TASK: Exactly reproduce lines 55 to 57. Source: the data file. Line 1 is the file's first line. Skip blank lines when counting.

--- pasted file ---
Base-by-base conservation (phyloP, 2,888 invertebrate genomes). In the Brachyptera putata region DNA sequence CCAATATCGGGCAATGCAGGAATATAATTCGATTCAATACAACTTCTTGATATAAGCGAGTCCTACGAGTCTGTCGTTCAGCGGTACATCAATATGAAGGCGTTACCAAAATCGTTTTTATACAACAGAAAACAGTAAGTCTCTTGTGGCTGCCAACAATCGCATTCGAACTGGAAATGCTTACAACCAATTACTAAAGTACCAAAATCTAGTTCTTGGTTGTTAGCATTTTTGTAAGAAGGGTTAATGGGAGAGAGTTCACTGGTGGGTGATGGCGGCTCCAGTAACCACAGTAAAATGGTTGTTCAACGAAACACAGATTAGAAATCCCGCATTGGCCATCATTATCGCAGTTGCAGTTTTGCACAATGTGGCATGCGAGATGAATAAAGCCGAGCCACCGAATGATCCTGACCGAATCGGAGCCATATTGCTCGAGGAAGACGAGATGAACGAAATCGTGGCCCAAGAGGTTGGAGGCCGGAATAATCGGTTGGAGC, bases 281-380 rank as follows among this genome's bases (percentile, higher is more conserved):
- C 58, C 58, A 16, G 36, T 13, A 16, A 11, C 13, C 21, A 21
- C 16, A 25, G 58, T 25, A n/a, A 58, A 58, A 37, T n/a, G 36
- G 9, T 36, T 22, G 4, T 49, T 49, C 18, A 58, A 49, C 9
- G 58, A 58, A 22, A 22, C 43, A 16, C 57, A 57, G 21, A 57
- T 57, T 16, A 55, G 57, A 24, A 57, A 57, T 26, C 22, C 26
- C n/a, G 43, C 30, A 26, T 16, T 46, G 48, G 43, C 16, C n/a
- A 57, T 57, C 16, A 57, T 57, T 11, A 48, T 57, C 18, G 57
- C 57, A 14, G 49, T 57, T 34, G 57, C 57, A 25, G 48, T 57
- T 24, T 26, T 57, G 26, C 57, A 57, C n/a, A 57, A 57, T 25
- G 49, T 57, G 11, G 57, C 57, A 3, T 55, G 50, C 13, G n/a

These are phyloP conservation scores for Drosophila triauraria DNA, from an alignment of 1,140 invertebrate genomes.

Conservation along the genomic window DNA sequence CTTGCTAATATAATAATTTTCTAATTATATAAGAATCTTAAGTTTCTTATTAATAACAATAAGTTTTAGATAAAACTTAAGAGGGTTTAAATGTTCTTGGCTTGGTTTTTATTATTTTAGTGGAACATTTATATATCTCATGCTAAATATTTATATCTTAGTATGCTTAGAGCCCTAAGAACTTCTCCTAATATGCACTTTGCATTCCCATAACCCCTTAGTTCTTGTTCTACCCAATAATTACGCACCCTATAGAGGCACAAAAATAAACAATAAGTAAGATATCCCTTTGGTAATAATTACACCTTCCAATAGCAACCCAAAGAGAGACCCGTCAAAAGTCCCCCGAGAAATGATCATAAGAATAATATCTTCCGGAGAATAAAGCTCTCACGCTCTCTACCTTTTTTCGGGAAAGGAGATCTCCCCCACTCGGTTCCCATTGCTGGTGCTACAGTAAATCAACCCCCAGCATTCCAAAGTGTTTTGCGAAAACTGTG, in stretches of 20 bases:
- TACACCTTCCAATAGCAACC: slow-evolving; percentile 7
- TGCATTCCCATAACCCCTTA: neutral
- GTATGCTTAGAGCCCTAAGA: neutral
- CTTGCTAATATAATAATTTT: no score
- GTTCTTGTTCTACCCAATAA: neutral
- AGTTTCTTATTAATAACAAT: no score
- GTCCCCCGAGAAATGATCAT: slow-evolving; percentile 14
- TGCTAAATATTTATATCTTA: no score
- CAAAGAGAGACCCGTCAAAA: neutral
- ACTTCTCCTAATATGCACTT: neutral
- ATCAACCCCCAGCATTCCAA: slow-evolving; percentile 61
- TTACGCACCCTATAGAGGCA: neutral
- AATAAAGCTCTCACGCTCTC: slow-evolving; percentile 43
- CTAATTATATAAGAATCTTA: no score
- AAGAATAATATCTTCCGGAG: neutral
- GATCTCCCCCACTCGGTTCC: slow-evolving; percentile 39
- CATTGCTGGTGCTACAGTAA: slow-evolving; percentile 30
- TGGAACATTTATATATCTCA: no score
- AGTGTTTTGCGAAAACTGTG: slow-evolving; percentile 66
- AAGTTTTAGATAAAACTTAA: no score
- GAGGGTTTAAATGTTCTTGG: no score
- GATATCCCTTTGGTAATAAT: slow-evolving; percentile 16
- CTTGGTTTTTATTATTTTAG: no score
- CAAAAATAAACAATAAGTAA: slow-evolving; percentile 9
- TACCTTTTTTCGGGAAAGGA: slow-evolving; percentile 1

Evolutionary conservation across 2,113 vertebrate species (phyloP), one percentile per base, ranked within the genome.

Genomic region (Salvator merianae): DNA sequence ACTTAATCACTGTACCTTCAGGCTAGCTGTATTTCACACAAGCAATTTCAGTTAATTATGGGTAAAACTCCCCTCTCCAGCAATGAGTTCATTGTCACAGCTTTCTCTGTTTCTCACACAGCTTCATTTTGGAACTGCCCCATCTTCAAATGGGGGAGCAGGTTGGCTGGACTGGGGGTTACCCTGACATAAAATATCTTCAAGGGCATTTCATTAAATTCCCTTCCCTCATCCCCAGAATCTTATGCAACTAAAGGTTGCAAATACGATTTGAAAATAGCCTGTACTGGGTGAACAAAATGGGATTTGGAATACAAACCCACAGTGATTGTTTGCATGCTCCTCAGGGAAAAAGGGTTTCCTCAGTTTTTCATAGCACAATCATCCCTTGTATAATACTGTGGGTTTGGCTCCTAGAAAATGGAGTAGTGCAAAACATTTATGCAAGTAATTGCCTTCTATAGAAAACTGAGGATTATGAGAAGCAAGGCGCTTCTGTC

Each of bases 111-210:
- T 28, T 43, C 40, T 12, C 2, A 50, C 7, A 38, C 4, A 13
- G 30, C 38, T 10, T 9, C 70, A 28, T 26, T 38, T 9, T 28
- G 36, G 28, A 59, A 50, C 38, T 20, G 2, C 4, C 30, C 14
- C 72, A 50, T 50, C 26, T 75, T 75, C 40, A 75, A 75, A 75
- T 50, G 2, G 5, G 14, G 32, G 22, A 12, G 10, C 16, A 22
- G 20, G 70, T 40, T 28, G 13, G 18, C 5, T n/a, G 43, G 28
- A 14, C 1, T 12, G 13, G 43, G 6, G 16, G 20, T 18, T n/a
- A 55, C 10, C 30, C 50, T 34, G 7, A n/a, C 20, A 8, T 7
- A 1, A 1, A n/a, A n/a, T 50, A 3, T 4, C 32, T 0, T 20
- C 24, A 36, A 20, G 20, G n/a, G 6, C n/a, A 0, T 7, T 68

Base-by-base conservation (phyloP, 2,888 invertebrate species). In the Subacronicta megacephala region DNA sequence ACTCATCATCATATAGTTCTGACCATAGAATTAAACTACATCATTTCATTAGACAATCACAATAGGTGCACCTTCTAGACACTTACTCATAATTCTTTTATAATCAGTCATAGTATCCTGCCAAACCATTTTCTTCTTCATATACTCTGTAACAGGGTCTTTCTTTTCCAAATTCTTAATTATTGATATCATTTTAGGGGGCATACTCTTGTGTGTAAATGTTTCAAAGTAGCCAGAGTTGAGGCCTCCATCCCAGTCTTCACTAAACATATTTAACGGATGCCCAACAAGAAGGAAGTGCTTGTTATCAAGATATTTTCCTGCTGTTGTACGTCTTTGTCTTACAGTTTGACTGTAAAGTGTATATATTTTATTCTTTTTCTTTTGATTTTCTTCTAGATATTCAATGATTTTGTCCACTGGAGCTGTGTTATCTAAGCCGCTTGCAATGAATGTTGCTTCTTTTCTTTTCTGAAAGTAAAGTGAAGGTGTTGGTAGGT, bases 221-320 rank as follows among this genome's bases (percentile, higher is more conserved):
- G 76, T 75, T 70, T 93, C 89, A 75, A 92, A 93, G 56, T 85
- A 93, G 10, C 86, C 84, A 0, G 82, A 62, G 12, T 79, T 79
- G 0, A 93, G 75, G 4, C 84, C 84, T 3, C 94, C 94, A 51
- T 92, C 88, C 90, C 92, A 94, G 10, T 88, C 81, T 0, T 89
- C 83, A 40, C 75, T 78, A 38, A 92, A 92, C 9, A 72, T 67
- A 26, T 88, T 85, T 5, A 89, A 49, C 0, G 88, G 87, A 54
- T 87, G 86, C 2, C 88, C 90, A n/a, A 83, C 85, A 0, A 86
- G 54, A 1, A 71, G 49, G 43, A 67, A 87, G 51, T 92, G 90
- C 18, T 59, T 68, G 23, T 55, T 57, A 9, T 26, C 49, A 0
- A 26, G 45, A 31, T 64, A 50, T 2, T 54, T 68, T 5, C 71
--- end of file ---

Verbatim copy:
- G 0, A 93, G 75, G 4, C 84, C 84, T 3, C 94, C 94, A 51
- T 92, C 88, C 90, C 92, A 94, G 10, T 88, C 81, T 0, T 89
- C 83, A 40, C 75, T 78, A 38, A 92, A 92, C 9, A 72, T 67